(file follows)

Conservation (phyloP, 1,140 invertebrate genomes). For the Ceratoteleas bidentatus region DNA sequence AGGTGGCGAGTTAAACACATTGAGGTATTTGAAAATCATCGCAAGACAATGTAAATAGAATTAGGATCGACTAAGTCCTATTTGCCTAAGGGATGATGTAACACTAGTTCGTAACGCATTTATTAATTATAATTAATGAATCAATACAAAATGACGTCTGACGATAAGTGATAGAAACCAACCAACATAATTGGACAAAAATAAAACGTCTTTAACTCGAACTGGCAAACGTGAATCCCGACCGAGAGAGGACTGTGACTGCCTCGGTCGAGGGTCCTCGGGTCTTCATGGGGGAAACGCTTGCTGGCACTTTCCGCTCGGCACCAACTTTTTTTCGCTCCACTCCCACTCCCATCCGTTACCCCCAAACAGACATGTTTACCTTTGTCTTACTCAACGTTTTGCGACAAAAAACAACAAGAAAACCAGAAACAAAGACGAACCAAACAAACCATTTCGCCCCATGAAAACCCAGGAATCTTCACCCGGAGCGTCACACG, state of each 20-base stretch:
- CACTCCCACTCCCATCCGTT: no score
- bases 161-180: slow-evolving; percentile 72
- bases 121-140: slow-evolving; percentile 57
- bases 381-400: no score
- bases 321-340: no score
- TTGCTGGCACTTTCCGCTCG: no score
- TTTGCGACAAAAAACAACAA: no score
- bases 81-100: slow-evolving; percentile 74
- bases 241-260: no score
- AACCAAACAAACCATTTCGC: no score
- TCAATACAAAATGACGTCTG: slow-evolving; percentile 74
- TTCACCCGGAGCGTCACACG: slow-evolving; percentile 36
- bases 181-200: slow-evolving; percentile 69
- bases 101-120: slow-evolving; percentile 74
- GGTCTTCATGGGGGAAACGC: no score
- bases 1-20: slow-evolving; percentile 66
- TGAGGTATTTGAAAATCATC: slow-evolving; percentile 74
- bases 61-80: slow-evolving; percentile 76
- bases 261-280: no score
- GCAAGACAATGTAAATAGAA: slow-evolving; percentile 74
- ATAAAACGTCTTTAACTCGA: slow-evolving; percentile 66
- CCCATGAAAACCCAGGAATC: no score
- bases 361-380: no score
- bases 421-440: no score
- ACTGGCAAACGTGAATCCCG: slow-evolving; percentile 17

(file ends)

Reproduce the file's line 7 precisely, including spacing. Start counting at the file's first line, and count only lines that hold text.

- TTGCTGGCACTTTCCGCTCG: no score